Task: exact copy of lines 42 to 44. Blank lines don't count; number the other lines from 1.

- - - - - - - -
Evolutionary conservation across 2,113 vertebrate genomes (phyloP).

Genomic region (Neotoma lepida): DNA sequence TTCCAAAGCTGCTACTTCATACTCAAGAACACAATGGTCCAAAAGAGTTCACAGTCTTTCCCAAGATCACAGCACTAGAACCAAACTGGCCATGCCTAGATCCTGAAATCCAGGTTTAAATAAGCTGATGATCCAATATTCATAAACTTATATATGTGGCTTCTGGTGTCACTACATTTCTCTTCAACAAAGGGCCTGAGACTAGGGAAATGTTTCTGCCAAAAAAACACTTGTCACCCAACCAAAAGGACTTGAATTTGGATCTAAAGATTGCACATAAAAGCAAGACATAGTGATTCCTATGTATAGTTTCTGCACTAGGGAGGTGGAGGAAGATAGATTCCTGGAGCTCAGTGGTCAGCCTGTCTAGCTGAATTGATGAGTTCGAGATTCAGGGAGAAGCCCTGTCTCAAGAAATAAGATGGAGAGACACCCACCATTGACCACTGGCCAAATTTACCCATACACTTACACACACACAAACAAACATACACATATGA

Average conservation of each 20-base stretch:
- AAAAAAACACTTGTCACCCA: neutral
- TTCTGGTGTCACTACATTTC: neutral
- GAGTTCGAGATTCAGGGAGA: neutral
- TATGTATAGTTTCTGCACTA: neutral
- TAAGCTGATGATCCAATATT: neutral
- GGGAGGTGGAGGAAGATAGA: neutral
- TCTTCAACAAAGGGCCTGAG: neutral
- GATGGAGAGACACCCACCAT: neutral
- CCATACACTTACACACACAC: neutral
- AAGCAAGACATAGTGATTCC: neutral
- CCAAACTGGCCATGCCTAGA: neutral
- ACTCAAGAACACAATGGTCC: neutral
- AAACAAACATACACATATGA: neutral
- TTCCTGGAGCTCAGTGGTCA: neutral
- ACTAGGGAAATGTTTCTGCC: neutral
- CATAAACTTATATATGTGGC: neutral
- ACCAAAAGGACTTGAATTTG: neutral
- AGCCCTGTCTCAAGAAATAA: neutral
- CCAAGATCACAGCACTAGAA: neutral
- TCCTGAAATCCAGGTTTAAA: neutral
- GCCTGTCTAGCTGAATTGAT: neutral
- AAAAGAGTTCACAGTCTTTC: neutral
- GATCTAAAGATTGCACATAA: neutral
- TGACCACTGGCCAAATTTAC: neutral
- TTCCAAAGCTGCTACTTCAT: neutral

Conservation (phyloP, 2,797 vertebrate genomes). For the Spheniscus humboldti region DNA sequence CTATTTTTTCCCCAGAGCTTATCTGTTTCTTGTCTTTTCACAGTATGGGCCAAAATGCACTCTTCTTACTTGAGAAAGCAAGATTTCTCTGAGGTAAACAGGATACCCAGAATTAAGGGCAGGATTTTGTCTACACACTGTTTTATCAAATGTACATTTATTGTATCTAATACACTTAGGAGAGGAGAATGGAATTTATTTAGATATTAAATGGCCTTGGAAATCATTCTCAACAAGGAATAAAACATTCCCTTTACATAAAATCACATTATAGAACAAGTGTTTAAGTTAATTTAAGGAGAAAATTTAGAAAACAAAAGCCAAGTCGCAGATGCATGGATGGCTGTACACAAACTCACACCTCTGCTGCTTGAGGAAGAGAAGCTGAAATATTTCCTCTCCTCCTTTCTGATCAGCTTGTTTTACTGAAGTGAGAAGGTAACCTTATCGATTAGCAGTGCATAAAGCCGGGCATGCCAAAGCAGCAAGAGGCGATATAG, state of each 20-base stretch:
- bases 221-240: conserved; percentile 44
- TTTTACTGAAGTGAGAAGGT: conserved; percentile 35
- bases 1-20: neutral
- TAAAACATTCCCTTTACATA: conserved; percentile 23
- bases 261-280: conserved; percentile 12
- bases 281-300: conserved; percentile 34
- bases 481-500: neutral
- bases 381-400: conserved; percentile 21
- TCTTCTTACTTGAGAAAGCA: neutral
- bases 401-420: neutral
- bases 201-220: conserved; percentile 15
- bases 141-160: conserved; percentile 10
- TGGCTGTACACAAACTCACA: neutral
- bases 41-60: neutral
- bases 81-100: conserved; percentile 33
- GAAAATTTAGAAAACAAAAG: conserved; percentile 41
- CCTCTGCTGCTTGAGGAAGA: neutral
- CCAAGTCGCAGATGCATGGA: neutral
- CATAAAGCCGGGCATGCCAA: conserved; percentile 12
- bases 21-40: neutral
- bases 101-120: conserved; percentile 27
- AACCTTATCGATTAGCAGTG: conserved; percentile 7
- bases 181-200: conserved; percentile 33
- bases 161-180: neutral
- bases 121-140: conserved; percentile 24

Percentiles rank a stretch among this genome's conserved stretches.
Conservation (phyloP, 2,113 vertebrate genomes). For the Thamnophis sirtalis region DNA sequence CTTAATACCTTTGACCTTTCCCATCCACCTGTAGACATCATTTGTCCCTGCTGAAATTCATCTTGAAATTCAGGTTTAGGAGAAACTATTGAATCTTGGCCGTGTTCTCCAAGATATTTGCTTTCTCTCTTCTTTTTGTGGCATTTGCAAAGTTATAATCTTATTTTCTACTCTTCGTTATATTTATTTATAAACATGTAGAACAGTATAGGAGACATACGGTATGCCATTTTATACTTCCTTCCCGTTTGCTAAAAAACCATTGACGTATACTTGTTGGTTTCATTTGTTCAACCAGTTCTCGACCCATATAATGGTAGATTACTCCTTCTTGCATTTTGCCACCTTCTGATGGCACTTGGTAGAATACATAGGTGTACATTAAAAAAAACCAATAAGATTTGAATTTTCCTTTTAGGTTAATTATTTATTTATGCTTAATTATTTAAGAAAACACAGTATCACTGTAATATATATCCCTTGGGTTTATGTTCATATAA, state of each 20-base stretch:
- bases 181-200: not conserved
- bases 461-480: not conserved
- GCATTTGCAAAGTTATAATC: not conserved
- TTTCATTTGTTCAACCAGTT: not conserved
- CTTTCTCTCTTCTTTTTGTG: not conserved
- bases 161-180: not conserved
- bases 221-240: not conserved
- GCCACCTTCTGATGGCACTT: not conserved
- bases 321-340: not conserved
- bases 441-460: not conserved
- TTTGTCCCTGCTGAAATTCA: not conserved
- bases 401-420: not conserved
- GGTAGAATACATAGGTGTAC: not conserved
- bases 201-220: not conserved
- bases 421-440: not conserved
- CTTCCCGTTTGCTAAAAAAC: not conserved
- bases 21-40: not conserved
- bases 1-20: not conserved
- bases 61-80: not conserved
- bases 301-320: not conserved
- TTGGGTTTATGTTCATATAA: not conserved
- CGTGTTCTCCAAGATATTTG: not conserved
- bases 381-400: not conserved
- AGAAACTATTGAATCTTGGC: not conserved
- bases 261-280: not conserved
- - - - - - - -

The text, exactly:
- TGGCTGTACACAAACTCACA: neutral
- bases 41-60: neutral
- bases 81-100: conserved; percentile 33